Time magazine (Jan. 11, 2010) has an interesting article on how some Evangelical megachurches are bridging the racial divide by making their parishes at least 20 percent multi-racial. The story centers on the work of Pastor Bill Hybels, founder and senior pastor at the Willow Creek Community Church in Chicago's northwest suburbs.
Some startling statistics are presented: According to Michael Emerson, a specialist on race and faith at Rice University, the proportion of American churches with 20 percent or more minority participation has languished at about 7.5 percnet for the past nine years. But among Evangelical churches with attendance of 1,000 people or more, the slice has more than quadrupled, from 6 percent in 1998 to 25 percent in 2007.
With the end of 2009, a lot of people scrambled around, looking for something that defined the decade: the housing bust, the war on terror, perhaps Katrina. But none of that worked for me – none crystallized in one clear moment what 00’s were all about.
And then I saw it.
In Sunday’s Los Angeles Times. Page One. An article about stomach surgery.
For so many reasons, the national obsession with weight seems to symbolize much about the decade just passed: too many Americans indulged in record amounts of processed calories and then sought the quickest way out. To the honestly desperate, the morbidly obese, that answer became stomach-reduction (or stomach-stapling) surgery. This took the need for control and discipline out of the hands on the individual and placed it in the hands of a willing surgeon.
But now, according to the Los Angeles Times, the not-mobidly-obese want in on the action -- people with some weight to lose but not a life-threatening amount or diabetics unable to follow a nutrition regimen.
About a week ago, a friend of mine handed me the copy of a blog by someone who calls himself the “Catholic Knight.” It was an article saying that Catholic women are “required” to wear veils or head coverings in churches or chapels. It was not nuns he was talking about; it was all Catholic women!
As I read his very long piece, I realized that he is well acquainted with pre-Vatican II theology and biblical imagery. He spells out the traditional “Eucharistic” imagery he says is behind men not covering their heads, and women covering them. Just one crucial problem he overlooks: this may have been meaningful imagery for St. Paul, but it makes absolutely no sense in today’s world or today’s church. And it certainly makes no sense for today’s Catholic woman. What does headdress have to do with reverence for the Eucharist?
He dismisses the idea that attempts to veil women are due to male dominance. But he doesn’t make his case at all. When do Catholic women ever dictate what Catholic men will wear? My Muslim feminist friends would add a few interfaith insights on the same subject.
Fox News commentator Brit Hume has gone off the deep end, even by Fox News’ standards which are a pretty low bar. On the network’s Sunday show, Hume noted that Tiger Woods is a Buddhist but that he should “turn to the Christian faith” because only the Christian faith would provide him with the “forgiveness and redemption” the golf star so obviously needs.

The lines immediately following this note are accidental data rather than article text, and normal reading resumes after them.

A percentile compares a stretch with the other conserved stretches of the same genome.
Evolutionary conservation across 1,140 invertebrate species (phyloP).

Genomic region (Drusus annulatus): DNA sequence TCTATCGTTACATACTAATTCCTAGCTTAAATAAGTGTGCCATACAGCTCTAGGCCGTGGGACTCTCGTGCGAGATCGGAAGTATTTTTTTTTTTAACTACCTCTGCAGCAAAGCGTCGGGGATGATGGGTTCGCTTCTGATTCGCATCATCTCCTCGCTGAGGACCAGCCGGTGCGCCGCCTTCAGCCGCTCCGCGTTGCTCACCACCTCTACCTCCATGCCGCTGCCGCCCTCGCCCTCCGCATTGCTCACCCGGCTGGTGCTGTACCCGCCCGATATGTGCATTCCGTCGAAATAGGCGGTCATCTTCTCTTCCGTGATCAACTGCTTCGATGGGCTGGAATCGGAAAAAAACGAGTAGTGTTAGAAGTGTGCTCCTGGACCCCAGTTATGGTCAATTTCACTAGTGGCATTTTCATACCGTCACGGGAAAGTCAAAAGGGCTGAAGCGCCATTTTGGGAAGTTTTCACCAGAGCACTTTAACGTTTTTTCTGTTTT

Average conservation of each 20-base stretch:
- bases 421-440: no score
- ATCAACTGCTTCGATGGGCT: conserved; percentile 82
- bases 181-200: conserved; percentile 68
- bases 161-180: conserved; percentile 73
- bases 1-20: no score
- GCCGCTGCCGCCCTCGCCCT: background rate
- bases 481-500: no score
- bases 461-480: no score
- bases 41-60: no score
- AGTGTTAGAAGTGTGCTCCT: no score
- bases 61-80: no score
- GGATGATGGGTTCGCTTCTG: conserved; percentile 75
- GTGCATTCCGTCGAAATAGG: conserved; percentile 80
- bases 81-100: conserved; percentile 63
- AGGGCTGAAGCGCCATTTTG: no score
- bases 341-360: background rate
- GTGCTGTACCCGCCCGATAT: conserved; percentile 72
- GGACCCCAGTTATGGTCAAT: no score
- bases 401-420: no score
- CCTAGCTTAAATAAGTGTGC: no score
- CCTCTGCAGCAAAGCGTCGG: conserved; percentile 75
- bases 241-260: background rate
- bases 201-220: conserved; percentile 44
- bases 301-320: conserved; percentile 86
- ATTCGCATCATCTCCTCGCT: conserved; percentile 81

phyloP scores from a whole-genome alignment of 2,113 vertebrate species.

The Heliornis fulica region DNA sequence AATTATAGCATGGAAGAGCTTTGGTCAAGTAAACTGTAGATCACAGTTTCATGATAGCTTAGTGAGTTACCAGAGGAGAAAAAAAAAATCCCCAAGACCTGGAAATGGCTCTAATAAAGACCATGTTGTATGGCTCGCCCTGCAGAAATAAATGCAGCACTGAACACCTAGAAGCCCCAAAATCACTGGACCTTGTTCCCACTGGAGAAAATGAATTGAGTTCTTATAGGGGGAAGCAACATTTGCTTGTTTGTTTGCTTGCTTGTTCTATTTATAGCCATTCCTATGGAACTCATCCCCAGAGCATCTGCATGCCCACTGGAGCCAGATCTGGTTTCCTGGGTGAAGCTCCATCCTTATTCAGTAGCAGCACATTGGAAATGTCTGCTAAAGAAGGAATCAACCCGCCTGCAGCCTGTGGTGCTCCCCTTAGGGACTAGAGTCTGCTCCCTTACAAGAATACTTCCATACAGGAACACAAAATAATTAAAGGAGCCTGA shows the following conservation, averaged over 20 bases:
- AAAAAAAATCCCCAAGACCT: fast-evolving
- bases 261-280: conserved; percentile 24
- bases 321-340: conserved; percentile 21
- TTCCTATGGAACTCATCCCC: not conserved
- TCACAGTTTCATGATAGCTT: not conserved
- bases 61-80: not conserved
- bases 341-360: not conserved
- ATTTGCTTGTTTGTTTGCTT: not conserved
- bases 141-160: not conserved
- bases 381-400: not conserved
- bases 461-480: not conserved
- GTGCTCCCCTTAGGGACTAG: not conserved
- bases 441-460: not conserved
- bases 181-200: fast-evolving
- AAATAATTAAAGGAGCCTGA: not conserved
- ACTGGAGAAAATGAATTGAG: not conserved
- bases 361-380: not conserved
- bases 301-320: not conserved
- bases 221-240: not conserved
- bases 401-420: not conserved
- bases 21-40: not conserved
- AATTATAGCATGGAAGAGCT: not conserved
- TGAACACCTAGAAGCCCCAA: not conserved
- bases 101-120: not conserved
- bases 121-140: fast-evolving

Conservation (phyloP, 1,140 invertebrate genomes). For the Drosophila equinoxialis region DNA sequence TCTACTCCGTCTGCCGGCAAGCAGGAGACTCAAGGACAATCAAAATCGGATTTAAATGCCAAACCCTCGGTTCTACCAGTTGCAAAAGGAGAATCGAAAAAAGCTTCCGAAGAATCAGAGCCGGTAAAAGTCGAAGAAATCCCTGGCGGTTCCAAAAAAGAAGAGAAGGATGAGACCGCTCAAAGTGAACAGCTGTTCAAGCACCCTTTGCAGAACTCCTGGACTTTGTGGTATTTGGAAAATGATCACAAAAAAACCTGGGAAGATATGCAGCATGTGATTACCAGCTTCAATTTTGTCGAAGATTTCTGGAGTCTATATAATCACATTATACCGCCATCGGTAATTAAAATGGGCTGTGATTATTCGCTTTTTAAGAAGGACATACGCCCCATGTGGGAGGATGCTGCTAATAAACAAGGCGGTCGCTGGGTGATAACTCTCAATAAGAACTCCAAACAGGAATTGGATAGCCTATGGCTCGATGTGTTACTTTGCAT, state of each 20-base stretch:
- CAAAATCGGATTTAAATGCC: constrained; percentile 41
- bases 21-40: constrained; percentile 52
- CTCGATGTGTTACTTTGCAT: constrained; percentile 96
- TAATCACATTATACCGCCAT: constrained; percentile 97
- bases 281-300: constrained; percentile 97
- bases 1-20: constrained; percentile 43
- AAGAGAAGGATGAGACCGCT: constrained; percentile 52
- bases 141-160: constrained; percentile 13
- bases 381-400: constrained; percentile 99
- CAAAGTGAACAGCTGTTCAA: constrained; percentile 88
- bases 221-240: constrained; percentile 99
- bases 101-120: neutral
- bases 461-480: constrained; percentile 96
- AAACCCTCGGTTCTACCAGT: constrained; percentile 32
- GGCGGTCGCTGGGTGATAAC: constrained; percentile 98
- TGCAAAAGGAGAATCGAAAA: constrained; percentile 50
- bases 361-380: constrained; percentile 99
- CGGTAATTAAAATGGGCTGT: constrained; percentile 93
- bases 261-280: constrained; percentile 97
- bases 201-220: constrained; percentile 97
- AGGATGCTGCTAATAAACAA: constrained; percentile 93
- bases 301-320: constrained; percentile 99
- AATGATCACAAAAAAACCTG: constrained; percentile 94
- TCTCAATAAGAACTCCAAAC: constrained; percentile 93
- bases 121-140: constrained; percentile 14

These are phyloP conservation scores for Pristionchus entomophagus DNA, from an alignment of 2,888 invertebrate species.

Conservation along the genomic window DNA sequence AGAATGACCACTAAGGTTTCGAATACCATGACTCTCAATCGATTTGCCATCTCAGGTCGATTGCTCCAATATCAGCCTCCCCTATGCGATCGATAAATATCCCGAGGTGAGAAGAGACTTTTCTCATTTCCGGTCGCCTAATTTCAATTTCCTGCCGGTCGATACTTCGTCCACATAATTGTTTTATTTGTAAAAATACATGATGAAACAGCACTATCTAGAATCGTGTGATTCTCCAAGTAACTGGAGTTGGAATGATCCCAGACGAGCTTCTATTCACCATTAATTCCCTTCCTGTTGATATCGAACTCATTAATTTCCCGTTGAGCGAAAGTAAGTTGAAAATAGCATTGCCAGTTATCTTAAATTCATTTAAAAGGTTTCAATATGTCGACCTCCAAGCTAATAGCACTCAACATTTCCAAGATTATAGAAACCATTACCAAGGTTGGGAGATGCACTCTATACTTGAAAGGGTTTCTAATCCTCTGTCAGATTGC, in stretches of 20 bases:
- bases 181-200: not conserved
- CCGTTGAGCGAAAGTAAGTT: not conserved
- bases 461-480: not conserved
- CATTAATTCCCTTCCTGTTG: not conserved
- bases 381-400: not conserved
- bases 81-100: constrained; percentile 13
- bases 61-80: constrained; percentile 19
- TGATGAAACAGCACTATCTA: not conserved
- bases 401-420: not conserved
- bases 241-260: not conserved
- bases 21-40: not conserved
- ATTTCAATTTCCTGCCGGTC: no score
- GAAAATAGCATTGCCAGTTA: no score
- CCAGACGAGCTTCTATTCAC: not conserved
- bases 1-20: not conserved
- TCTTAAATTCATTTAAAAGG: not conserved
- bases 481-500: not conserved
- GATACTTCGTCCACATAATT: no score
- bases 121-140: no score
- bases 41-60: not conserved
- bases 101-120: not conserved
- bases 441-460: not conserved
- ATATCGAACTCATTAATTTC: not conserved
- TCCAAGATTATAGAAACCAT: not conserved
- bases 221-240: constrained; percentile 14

Well, in seminary I was not exactly stellar at the pastoral care department, and I am a big fan of everyone becoming Christian. But, a person in crisis should probably not be counseled to abandon his or her own faith traditions unless the conversion was part of an organic process, not the result of advice offered on a Sunday talk show. Buddhism is not my cup of tea – I love creation and its delicacies too much – but it certainly embodies a means towards achieving forgiveness and redemption.
Feminist theologian Mary Daly died Jan. 3. She was a radical feminist philosopher, academic, and theologian who taught at Boston College for 33 years. Daly consented to retire from Boston College in 1999, after violating university policy by refusing to allow male students in her Women's Studies classroom.
Read the full obituary here: tMary Daly, radical feminist theologian, dead at 81
Today is the feast of the first canonized saint born in what was about to be the United States of America. Elizabeth Ann Bayley, later Mrs. William Magee Seton, still later Elizabeth Ann Mary Seton, and finally Mother Seton, was a daughter, a wife, a mother, a widow, and a founder. She was an Anglican who became a Roman Catholic.
The Archdiocese of Milwaukee gets a new archbishop today. LaCrosse, Wisconsin Bishop Jerome Listecki takes over from Timothy Dolan, who was installed April 15 as archbishop of New York. On the ecclesial scale, Listecki appears to the right of Dolan who was to the right of retired Milwaukee Archbishop, Rembert Weakland.
The installation, according to local reports, includes a solemn Mass by invitation only. Forty bishops and cardinals plus 200 priests are expected to participate -- plus civic and ecumenical leaders.
They get to sit up front.
New Catholic mandate on comatose patients
Elizabeth Gilbert, guru to millions through her best-selling 2006 memoir, "Eat, Pray, Love" about her spiritual and geographical journey after her divorce, has a new book out on marriage.
"Committed: A Skeptic Makes Peace with Marriage" is about her government-forced marriage to her Brazilian boyfriend. I haven't read it yet, but enjoyed this discussion between Gilbert and Catholic author Ann Patchett in today's "Wall Street Journal."
Though she hardly has a sacramental view of marriage, Gilbert does ultimately believe the institution of marriage will endure: